Dial-a-dope gang entry risk flagged

Guide for parents lists warning signs, prevention to keep teens off first rung of organized crime ladder

Cover of new brochure released by B.C.'s anti-gang squad.

Cover of new brochure released by B.C.'s anti-gang squad.

Parents are being urged to watch for telltale signs their teen is a dial-a-doper – the bottom rung of drug-dealing organized crime.

The indicators – access to a vehicle, carrying multiple cellphones, going out at all days of the day and night on quick errands – are spelled out in detail in a new booklet released by B.C.’s anti-gang police unit.

The guide, titled Understanding Youth and Gangs: A Parent Resource, aims to help parents recognize and ward off the start of gang involvement.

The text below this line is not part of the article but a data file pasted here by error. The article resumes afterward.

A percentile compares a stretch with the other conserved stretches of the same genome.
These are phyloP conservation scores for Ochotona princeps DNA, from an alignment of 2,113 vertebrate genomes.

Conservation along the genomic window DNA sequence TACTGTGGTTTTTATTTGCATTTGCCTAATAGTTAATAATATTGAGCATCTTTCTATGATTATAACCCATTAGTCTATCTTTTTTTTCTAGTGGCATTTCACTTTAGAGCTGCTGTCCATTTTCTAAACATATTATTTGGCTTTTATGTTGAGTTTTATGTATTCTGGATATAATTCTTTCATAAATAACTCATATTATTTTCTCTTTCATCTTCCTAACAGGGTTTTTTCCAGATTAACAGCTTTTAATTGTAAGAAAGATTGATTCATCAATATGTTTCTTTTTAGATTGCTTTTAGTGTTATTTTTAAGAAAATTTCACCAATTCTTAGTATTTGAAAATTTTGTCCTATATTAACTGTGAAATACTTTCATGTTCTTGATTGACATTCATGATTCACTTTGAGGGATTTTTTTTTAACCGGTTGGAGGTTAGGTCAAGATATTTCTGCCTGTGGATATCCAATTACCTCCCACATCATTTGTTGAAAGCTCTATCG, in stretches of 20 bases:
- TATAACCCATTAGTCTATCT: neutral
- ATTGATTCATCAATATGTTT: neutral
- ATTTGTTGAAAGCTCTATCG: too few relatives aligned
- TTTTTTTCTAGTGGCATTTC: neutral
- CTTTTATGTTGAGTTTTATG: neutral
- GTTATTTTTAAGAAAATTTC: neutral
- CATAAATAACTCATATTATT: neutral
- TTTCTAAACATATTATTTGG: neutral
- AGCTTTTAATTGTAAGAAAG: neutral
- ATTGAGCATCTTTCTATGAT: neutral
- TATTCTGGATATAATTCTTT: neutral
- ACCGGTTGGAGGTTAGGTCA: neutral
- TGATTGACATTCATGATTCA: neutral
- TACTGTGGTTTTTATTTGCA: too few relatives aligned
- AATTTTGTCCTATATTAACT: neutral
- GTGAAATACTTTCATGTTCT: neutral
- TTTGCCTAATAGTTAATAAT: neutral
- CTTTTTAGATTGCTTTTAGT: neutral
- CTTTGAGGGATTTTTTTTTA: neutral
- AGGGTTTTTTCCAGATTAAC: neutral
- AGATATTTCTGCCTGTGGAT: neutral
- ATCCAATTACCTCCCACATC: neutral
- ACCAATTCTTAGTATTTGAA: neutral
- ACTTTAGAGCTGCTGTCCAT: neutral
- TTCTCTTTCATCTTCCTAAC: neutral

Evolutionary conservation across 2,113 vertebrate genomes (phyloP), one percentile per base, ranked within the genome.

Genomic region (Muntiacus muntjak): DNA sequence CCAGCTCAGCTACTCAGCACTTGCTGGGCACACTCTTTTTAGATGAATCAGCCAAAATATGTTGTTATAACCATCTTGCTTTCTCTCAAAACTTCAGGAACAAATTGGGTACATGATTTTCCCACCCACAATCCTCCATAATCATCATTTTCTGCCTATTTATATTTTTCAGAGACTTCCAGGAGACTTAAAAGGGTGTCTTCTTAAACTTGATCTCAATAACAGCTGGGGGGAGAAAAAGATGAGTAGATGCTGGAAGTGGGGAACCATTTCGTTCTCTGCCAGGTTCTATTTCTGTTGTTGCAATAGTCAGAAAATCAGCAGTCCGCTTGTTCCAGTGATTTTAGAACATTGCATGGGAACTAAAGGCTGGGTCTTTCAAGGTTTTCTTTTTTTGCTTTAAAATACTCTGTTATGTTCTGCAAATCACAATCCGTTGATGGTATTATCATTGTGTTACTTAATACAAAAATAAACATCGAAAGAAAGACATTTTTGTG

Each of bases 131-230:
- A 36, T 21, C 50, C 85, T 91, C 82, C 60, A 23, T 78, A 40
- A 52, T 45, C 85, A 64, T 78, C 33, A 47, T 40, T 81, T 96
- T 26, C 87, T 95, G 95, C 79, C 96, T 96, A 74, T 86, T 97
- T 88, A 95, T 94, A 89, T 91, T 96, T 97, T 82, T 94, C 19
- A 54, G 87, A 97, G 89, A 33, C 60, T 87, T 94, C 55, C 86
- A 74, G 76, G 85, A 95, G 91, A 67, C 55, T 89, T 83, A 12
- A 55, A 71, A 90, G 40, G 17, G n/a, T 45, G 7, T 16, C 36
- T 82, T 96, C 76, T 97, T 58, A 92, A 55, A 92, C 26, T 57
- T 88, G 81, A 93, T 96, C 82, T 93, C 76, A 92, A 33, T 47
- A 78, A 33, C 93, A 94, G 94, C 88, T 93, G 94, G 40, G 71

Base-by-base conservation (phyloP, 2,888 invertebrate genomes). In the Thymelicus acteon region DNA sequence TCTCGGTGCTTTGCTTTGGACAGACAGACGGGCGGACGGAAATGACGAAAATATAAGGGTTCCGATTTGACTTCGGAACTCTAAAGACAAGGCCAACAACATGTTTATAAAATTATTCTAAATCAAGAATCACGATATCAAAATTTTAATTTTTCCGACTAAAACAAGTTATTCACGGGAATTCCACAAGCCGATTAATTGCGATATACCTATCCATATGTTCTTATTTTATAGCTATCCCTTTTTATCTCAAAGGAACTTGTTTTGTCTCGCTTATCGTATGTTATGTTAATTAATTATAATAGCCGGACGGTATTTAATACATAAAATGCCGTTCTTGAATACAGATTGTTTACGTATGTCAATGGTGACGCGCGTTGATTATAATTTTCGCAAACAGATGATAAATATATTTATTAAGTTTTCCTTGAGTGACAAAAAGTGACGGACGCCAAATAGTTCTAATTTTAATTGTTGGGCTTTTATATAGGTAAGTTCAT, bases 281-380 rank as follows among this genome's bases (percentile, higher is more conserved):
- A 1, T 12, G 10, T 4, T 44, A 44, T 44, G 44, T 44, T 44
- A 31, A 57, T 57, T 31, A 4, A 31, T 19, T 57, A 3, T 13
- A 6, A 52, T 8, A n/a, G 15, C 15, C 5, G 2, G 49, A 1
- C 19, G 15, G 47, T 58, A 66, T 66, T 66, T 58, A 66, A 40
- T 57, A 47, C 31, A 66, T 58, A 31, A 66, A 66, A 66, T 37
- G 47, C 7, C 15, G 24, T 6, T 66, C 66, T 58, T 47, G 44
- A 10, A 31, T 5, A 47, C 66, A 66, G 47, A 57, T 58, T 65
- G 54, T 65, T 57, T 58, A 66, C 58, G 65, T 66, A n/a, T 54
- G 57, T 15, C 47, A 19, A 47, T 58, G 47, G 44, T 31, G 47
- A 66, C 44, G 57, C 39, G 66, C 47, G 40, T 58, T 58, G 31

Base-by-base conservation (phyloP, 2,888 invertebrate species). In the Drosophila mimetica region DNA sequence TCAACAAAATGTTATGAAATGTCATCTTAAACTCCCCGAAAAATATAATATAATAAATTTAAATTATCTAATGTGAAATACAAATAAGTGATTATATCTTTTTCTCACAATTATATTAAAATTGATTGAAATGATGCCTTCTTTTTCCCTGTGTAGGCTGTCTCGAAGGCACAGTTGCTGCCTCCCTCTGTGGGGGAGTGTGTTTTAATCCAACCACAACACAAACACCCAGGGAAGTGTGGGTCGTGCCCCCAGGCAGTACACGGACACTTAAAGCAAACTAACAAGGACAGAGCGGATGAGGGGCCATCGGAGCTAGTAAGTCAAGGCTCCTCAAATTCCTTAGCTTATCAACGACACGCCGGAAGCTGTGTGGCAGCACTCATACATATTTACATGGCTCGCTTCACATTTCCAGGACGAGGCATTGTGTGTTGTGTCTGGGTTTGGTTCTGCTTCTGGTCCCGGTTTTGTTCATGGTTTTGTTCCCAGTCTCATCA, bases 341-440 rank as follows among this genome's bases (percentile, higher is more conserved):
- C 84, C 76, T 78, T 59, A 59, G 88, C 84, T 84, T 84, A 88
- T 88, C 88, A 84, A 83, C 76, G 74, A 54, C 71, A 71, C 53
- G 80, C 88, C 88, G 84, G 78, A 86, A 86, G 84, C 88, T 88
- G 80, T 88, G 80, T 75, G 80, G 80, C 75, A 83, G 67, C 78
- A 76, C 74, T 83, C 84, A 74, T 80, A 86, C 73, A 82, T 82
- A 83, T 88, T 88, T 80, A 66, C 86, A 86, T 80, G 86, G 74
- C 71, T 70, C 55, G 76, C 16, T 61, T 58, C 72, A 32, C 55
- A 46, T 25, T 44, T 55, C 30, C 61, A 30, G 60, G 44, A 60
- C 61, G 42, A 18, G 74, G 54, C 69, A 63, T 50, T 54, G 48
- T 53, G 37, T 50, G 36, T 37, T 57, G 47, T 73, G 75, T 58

It focuses on dial-a-dope drug deliveries because that’s the main entry point for many youth who enter gangs or organized crime activity, said Sgt. Lindsey Houghton of the Combined Forces Special Enforcement Unit (CFSEU-BC).

The entry-level trade is not lucrative like gang recruiters make it out to be, the guide says, arguing most could make more money working fast-food restaurants but instead expose themselves to great risk.

Dial-a-dopers are often under extreme pressure, it says, because they often rack up debts and will be held responsible by gangs for any product that’s stolen or fronted without payment.

The guide, developed in partnership with the Acting Together (AT-CURA) Project and the South Asian Community Coalition Against Youth Violence, is to be translated into other languages, including Punjabi, Chinese and Vietnamese.

Police and community partners will distribute the new booklet province-wide. It’s also online at endganglife.ca.

The publication was released as a youth gang prevention conference got underway Wednesday in Surrey.

Understanding Youth and Gangs Booklet by Jeff Nagel

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